Giancarlo Stanton is on pace for 62 home runs, which sounds like a lot. But really, it's not.
Don't get me wrong, in a vacuum, 62 bombs is a boatload. But baseball isn't played in a vacuum. Or on a boat. Instead, it's played on a diamond with a small white spheroid that, depending on whom you choose to believe, may or may not be different from the small white spheroids of the past, which may or may not make it easier than ever to hit it out of the park.
In case you're just joining us, homers are up. Way up. Through Labor Day, the home run rate across the majors was at an all-time high of 3.3 percent, which is to say that about one out of 30 plate appearances ended with a bang. Compare that to the 2014 season, when the home run rate leaguewide was 2.3 percent, which works out to one every 43 plate appearances. In other words, we're seeing more than 40 percent more long balls than just three years ago.
To be sure, there's no shortage of theories as to why the home run has gone the way of the krill (with an estimated population of over 500 trillion, the tiny sea species is thought to be the most populous creature on the planet). Pitchers are throwing faster than ever, which makes batted balls travel faster than ever. In an effort to cut down on splintering bats and the danger they present, big league lumber is denser than it used to be. Thanks to defensive shifts and the negotiating rooms where home run guys get P-A-I-D, hitters have gone all or nothing, focusing more on launch angle and swinging as hard as they can instead of just trying to make contact. Said Marlins reliever Brad Ziegler: "There's a lot of reasons for the spike."
But no reason seems to have gained as much traction as the juiced-ball theory. According to the JBT, the balls that were used coming out of the 2015 All-Star break were different from the ones used before the break. There have been multiple studies that have yet to prove anything conclusive, but the facts are this: Before the 2015 All-Star Game, MLB's home run rate was 2.5 percent, just as it had been in three different seasons from 2010 to 2014 -- a five-year stretch in which the average home run rate was also 2.5 percent. After the 2015 All-Star Game, the homer rate jumped to 2.9 percent. That might not sound like a lot, but it is. In fact, the tater rate in the second half of the 2015 season rose by 13 percent over the first half.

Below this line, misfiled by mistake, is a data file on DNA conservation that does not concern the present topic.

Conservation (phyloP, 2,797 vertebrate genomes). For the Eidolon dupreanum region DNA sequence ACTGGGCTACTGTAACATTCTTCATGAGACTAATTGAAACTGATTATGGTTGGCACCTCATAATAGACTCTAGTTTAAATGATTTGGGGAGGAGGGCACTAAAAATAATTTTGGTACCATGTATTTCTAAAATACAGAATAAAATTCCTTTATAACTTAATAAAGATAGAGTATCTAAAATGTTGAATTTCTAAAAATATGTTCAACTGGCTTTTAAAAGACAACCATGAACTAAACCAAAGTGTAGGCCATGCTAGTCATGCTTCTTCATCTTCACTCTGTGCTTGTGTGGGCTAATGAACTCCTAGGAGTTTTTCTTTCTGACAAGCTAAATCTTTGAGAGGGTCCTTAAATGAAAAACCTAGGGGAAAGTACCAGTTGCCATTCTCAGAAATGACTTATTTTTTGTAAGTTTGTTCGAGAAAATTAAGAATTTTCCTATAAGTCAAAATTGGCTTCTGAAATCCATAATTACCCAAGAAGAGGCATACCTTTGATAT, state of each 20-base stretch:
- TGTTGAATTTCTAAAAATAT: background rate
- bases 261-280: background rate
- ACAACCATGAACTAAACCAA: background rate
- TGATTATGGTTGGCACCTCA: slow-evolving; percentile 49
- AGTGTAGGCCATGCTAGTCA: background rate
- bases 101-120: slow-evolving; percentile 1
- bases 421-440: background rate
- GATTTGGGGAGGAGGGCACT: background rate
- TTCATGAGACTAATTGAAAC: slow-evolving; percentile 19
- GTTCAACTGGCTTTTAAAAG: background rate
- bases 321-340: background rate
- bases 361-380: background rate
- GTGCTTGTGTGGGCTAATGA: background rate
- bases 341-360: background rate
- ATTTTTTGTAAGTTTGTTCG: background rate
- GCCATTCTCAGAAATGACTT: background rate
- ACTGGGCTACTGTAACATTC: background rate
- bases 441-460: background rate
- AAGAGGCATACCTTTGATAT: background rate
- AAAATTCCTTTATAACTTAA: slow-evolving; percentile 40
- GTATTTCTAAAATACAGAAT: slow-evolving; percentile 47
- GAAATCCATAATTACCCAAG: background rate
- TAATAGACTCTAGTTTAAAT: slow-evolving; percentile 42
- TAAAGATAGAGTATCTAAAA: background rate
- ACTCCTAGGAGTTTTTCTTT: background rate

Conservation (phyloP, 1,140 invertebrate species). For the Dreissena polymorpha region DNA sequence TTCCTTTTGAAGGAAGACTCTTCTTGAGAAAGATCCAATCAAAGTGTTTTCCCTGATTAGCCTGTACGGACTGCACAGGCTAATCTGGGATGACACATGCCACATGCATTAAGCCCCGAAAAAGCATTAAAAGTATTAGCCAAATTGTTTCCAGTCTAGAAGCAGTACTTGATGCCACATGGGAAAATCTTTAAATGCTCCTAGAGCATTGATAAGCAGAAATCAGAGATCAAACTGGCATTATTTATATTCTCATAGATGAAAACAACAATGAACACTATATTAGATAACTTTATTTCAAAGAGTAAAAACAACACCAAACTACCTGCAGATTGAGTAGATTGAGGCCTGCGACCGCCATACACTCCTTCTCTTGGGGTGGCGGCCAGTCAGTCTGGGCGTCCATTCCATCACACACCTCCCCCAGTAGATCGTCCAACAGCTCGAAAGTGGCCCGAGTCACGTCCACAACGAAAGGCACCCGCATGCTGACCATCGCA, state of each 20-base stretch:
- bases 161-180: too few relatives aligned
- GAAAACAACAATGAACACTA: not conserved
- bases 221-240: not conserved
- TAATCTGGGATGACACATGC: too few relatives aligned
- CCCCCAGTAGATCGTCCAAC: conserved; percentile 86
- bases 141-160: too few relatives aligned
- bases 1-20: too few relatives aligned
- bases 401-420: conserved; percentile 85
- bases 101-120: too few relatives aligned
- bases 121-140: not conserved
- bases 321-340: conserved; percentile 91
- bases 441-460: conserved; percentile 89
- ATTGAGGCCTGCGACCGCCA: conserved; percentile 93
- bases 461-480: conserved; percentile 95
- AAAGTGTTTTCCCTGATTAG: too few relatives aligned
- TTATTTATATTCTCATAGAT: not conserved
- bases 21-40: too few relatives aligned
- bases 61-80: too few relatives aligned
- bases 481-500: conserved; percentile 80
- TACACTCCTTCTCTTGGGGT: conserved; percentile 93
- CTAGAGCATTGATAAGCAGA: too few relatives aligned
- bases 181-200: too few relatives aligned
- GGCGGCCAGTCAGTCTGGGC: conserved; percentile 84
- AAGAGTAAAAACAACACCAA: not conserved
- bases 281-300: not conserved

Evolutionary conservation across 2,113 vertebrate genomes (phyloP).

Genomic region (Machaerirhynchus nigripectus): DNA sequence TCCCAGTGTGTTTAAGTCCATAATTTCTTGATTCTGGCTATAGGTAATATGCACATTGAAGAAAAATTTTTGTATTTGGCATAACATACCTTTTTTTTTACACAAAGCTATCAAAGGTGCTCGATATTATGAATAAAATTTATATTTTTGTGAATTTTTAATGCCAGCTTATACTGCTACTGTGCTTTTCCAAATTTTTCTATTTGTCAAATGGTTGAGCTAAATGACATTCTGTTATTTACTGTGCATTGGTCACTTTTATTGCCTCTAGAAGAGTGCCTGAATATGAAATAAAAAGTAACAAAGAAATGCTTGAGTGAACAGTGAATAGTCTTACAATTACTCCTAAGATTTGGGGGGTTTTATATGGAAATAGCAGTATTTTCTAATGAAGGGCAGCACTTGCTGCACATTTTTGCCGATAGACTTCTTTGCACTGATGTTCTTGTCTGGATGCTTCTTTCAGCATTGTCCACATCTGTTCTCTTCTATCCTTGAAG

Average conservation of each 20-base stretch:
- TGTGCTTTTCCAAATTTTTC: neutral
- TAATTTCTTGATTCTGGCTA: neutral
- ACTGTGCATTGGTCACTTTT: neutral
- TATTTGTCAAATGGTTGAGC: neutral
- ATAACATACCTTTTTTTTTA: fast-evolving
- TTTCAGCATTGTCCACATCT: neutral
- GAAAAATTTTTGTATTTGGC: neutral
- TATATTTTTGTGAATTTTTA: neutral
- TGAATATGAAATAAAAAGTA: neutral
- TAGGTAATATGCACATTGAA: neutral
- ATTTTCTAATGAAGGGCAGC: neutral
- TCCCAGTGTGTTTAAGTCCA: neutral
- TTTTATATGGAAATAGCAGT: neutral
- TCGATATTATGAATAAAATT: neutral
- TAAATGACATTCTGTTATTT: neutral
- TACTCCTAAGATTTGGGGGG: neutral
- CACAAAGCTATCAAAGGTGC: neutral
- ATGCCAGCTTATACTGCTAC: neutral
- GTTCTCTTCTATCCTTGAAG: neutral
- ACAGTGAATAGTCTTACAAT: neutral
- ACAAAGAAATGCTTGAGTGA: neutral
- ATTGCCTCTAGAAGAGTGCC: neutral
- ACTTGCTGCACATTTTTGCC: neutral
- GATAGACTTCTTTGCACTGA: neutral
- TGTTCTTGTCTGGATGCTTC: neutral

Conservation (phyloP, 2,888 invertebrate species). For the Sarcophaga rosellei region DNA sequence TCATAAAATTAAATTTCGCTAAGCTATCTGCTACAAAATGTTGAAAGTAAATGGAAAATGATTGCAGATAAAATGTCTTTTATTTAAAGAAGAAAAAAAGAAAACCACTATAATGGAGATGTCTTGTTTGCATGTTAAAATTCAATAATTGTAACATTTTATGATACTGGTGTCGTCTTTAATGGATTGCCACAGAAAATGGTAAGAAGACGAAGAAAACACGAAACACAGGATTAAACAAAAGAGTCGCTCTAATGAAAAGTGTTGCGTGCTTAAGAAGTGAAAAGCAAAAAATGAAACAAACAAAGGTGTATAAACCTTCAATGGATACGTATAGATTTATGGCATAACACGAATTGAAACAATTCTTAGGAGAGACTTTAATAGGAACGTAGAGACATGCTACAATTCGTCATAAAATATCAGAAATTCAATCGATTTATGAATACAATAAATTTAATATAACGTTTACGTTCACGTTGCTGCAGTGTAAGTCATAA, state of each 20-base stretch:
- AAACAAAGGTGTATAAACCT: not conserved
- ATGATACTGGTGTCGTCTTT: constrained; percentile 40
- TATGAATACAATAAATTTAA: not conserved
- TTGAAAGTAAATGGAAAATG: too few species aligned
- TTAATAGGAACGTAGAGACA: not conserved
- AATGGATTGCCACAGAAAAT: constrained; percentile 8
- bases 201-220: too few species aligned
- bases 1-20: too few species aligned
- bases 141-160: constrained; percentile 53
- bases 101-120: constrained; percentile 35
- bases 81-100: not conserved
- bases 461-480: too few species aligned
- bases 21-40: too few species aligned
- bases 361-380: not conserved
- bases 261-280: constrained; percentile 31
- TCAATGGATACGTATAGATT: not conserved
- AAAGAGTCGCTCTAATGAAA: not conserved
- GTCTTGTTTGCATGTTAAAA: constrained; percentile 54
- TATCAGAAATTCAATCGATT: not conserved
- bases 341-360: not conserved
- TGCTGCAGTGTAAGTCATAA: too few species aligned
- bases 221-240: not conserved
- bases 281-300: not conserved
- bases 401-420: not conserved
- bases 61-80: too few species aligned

The year after that, in 2016, 3 percent of all plate appearances resulted in a homer -- just the second time in major league history the home run rate reached that level (in 2000, at the height of the steroid era, it was also 3 percent). This year, it's up again, all the way to 3.3 percent. Beside being an all-time high, it also marks a 45 percent spike over the 2014 season.
That bears repeating: In just three years, the frequency of home runs has increased by nearly 50 percent.
Although there is no hard data, based on what players have said, the all-or-nothing theory seems to be the one that, aside from the JBT, has the most traction in clubhouses. "Home runs are up," said Orioles slugger Chris Davis, a two-time homer champ. "But strikeouts are up too." While Davis has a point, the rate at which whiffs have risen (6 percent since 2014) pales in comparison to the recent homer hike, suggesting maybe this isn't just a simple case of swinging for the fences.
"I think the balls have definitely changed," said Ziegler, a 10-year vet. "I can't quantify it, but when I pick it up, it doesn't feel the same as the ball before. Used to be, when you pushed down on the seams, there was a little give to it. Now, I'll get a ball occasionally where I'll push on the seam and it doesn't feel like it's moving at all. I'm guessing the material that the seams are made out of hasn't changed, so whatever's underneath of it is not giving as much as it used to."
Regardless of the reason, round-tripper rates -- much like the baseballs themselves -- continue to go up, up and away. Given that, just how impressed should we really be with all the mashing Stanton has been doing this season?
"Fifty is a big number, no matter where home runs are," said Marlins skipper Don Mattingly, whose 35 homers in 1985 were a career high and five fewer than league leader Darrell Evans. "What he's doing is special. I don't think anybody else in the league is there."